Debating 3 of the 40 propositions about science
Three Dutch scientists - including Professor of Korea Studies Remco Breuker – put forward forty propositions this summer aimed at improving science. The Young Academy Leiden organised a meeting on 18 November to discuss the pamphlet.
In Forty Propositions about Science, Breuker and colleagues posed propositions on such issues as the many temporary employment contracts at Dutch universities and the status of universities of applied sciences. Breuker: 'We wanted to get our ideas lined up and invite everyone to discuss the issues. 'The reactions have been mixed, he said. 'I'm very happy that our Rector Magnificus Carel Stolker said that, although he doesn't agree personally with all the points, the Board of the University believes it's important to have these discussions and therefore contributed financially to the publication of the pamphlet.'
There has been little or no reaction from the political community, Breuker answered the question put by moderator Annemarie Samuels, cultural anthropologist and Vice-Chair of the Young Academy Leiden. Breuker is one of the driving forces behind WOinActie, the platform that is fighting issues such as the high pressure of work and the shortage of research time. He is also a member of the University Council on behalf of FNV Overheid, the union for government employees.
The thirty or so people present were asked to vote on three propositions from Breuker's manifesto, once Breuker had explained the background. After each round of voting, participants discussed the issues with him.
Proposition: Scientific staff should take back control in managing the university.
Breuker said that he received a lot of criticism for wanting to return to amateurish leadership by academics. 'One colleague, a management specialist, said that I didn't take leadership seriously. It's a profession in its own right.' But his point is that over the past two decades universities have increasingly been managed as if they were businesses. 'We want to see a flatter organisation, managed by scientists who put aside their normal jobs temporarily while involved in managing the university.'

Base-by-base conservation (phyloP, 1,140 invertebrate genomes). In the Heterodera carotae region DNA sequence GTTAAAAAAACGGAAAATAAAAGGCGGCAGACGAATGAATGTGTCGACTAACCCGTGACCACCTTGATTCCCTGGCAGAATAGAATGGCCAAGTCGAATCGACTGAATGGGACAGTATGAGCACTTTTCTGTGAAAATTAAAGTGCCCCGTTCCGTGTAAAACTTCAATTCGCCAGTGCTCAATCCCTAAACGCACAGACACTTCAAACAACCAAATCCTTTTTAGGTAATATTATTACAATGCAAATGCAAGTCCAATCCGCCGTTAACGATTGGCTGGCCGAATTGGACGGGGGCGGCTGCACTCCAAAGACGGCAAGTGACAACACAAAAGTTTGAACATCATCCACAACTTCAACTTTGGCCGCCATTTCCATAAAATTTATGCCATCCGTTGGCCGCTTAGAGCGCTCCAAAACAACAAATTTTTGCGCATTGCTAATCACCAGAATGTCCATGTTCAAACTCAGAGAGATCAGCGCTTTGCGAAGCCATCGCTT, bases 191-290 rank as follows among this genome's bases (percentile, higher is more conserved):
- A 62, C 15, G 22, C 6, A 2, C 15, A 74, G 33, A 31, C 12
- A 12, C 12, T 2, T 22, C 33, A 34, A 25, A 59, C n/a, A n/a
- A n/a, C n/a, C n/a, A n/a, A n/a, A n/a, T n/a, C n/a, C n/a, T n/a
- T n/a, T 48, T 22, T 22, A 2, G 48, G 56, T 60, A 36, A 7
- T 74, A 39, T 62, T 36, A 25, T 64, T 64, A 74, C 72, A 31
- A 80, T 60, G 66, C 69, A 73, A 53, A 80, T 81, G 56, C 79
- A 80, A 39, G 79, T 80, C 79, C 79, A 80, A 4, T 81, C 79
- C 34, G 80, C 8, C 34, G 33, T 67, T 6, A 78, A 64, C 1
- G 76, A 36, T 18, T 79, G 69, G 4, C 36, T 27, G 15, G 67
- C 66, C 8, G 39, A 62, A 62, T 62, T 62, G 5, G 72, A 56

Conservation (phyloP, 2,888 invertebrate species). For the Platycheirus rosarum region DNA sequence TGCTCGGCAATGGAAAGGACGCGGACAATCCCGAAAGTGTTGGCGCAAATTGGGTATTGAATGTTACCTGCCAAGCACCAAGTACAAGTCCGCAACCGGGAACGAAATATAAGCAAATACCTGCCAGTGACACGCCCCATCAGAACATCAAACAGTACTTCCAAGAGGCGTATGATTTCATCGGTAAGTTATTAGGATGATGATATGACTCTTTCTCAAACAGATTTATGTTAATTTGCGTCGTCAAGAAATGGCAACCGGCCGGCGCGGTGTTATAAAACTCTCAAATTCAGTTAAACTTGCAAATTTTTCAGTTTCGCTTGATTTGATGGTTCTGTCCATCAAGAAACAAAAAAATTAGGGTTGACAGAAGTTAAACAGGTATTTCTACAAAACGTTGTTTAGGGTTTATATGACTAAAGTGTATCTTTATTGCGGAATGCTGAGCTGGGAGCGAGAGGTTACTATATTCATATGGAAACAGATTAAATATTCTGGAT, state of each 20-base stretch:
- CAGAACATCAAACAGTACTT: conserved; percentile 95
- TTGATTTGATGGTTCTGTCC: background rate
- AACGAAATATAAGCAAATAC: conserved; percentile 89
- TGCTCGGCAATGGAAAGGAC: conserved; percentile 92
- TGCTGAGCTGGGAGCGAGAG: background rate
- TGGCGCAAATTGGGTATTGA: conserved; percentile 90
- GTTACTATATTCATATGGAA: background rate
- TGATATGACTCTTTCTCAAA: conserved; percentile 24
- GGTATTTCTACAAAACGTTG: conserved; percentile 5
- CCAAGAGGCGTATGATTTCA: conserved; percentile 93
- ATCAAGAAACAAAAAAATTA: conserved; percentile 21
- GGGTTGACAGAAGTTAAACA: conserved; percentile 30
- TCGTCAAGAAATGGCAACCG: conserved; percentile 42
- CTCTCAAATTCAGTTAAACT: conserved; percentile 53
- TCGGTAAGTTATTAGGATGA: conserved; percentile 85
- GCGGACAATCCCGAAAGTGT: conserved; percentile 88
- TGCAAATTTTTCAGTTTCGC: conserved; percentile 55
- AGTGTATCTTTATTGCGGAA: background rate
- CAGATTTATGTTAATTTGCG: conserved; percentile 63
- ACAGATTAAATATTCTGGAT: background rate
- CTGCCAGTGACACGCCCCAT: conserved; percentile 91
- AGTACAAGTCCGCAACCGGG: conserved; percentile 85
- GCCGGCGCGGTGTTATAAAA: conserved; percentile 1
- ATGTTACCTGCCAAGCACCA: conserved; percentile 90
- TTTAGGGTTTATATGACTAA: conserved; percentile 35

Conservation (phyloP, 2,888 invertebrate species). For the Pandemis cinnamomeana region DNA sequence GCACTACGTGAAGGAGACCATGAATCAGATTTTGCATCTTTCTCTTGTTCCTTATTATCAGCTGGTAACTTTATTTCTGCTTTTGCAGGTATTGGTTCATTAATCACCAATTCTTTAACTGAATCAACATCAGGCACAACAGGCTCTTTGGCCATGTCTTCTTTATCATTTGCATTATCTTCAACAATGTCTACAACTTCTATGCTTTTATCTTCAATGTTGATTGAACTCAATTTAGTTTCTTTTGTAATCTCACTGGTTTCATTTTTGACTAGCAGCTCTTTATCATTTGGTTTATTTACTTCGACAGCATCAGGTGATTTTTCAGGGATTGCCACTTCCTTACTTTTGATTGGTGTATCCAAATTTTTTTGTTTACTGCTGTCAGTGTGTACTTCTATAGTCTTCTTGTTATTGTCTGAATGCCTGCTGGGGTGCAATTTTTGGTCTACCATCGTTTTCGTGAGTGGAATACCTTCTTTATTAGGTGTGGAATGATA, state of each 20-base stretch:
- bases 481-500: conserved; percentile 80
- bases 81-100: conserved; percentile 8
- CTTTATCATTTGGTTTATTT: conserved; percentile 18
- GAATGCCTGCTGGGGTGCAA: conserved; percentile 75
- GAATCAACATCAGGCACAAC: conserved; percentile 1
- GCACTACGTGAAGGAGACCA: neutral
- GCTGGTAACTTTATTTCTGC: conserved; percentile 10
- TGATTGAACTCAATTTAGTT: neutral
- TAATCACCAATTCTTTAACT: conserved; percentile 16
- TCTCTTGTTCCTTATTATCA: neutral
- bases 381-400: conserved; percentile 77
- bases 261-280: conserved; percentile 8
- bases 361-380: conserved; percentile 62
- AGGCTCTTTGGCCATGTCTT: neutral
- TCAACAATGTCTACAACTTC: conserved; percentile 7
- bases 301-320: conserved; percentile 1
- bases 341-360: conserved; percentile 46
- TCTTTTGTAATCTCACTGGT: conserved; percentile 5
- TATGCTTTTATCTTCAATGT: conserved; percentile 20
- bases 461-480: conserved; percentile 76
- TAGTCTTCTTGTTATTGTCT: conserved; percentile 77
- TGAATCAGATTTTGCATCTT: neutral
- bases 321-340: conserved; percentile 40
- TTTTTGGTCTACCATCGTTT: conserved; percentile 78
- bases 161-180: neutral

Half of the participants were in agreement - in some cases strong agreement - with this proposition. A quarter disagreed and 21 per cent didn't know.
One of the attendees who supported the proposition explained his choice: 'I don't know whether academics are the best managers, but what I do know is that the Board should focus more on the value of a university to society, and less on treating students as clients or pushing for the highest possible publication output.'
Proposition: NWO and the ERC need fundamental reform.
Let NWO (the Dutch Research Council) fund the major, joint and interdisciplinary projects, and allow universities to give their own researchers a basic budget, Breuker advocates. 'And young scientists without a permanent contract?' host Samuels asked. 'NWO certainly should encourage young researchers too. But as things stand now, NWO plays too big a role in determining university strategy.'
Half of the participants strongly agreed with the proposal to fundamentally reorganise science-funding organisations. A further 22 per cent were generally in agreement and only 6 per cent did not support the proposition.
One of those who voted strongly in favour of the proposal was a social scientist. She said: 'It's just a lottery, and even if you have a permanent contract you have to go along with it. Internationally, too, it's important to get as many grants as possible. The pressure is enormous.'
Breuker: 'I've been awarded many grants, but at this point in time I have zero research budget. It's like being a doctor who's not allowed to cure patients. An excellent CV is no guarantee of success, which is a great waste.' One of Breuker's colleagues from the Faculty of Humanities added the frequently heard complaint: 'Research that's not sexy has less chance of being subsidised, and the same applies to just about all research in the humanities.'
Proposition: Scientists are jointly responsible for the present malaise.
We continue to meet our responsibilities: we teach and take part in subsidy rounds that we heartily despise. We are making it possible for the system to carry on, Breuker claimed. No fewer than 65 of the attendees agreed with this, of whom 15 per cent strongly agreed. Only 10 per cent did not agree.
One participant, an archaeologist, agreed with the proposition but still voted against it. 'Imagine you work in a factory and you're under a lot of pressure. You need to earn money; you can't just walk away.'
In the chat, someone said that in that case you can go on strike. The social scientist replied: 'A year ago I wanted to take part in the partial strike organised by WOinActie, where we agreed not to work overtime for a month. But I soon realised that my work just piled up and I had to catch up on it in my own time.'
An assistant professor of political science asked what you can do to change the system. Breuker: 'Talk about it with students. They're often completely unaware of the situation; they only see that you're very busy. Make them aware of what's going on. Put your name on the WOinActie mailing list and come to meetings when you can. Raise important issues where and when you can in the university. Just do what you can, as long as it doesn't land you in a burn-out.'
Text: Rianne Lindhout